NASHVILLE, Tenn. — Gov. Bill Haslam on Thursday signed a bill allowing Tennessee to electrocute death row inmates when the state is unable to obtain lethal injection drugs.
With the governor’s signature, Tennessee becomes the first state to make it mandatory to use the electric chair when lethal injection drugs are unavailable, said Richard Dieter, the president of the Death Penalty Information Center.
“This is unusual and might be both cruel and unusual punishment,” he said.
Other states allow for use of the electric chair, but at the inmate’s discretion.
“No state says what Tennesse says. This is forcing the inmate to use electrocution,” according to Dieter, who believes “the inmate would have an automatic Eighth Amendment challenge.”
The amendment protects against cruel and unusual punishment.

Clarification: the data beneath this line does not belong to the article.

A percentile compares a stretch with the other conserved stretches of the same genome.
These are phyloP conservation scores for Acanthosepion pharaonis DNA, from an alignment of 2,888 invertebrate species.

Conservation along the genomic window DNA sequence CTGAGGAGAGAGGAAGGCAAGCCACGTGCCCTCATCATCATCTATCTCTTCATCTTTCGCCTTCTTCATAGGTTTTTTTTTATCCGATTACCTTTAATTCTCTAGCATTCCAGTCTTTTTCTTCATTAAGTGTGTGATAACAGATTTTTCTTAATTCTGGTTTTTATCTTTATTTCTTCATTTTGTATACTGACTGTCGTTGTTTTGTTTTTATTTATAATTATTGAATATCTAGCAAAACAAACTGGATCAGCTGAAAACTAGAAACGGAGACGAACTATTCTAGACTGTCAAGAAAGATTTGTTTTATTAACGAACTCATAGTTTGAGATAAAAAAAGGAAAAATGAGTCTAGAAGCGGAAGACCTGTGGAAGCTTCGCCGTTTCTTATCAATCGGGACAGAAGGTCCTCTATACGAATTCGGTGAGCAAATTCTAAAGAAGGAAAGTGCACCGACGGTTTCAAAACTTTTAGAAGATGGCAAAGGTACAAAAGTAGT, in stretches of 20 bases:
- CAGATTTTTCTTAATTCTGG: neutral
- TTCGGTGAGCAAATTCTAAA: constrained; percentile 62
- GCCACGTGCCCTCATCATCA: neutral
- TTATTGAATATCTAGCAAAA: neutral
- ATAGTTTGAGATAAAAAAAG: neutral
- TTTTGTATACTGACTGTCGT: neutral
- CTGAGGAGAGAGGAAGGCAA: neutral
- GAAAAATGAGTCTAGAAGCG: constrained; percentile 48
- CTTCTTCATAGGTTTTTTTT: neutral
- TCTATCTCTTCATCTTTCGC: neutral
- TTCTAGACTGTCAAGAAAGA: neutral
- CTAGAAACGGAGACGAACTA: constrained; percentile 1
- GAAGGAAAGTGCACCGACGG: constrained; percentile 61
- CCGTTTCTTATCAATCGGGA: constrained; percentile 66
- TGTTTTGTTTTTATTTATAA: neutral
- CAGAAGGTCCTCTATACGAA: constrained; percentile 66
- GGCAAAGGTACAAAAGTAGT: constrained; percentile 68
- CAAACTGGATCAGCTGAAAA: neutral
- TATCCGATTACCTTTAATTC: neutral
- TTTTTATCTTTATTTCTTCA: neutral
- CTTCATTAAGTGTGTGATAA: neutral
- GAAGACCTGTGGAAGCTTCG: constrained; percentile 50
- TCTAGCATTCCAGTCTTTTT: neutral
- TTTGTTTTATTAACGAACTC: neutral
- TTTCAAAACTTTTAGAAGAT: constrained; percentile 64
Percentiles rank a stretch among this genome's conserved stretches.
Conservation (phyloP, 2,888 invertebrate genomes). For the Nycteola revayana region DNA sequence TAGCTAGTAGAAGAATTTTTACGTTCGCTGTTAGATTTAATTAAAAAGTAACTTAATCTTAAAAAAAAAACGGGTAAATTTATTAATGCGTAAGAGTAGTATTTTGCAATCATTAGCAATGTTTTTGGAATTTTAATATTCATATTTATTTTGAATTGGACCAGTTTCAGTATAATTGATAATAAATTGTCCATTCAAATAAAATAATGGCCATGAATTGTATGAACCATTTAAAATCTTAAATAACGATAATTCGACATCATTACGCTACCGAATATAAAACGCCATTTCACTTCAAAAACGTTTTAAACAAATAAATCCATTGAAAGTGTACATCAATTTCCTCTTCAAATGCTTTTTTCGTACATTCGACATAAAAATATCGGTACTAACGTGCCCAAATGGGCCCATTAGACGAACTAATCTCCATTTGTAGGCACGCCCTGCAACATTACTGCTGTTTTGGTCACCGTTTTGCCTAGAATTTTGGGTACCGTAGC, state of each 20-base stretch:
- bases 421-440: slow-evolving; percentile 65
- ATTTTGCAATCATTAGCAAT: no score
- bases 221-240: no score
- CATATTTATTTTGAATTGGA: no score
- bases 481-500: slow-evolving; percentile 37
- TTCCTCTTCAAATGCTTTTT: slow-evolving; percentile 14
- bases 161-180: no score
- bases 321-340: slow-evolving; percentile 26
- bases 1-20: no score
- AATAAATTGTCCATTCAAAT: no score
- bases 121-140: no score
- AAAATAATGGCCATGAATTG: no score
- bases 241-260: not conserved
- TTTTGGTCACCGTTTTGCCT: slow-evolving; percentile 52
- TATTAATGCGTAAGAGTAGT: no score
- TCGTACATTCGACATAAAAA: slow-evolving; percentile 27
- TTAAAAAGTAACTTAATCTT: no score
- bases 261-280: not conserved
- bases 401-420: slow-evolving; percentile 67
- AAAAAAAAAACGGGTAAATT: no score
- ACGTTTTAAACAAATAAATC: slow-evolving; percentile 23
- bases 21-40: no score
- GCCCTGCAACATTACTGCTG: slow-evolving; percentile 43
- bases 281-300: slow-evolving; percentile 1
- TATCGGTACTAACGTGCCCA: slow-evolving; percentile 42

“The electric chair is clearly a brutal alternative,” Deiter said.
Controversy over lethal injections has been brewing in recent years after European manufacturers, including the Denmark-based manufacturer of pentobarbital, banned U.S. prisons from using their drugs in executions.
In April a botched lethal injection in Oklahoma catapulted the issue back into the international spotlight. It was the state’s first time using a new, three-drug cocktail for an execution. Execution witnesses said convicted murderer and rapist Clayton Lockett convulsed and writhed on the execution gurney and struggled to speak, before officials blocked the witnesses’ view. Lockett died 43 minutes after being administered the first drug, CNN affiliate KFOR reported.
Earlier this year, a convicted murderer and rapist in Ohio, Dennis McGuire, appeared to gasp and convulse for at least 10 minutes before dying from the drug cocktail used in his execution.
In 2009, the U.S.-based manufacturer of sodium thiopental, a drug also commonly used in executions, stopped making the painkiller.
Many states have scrambled to find products from overseas or have used American-based compounding pharmacies to create substitutes.
This month, a group of criminal justice experts recommended that federal and state governments move to a single lethal drug for executions instead of complex cocktails that can be botched.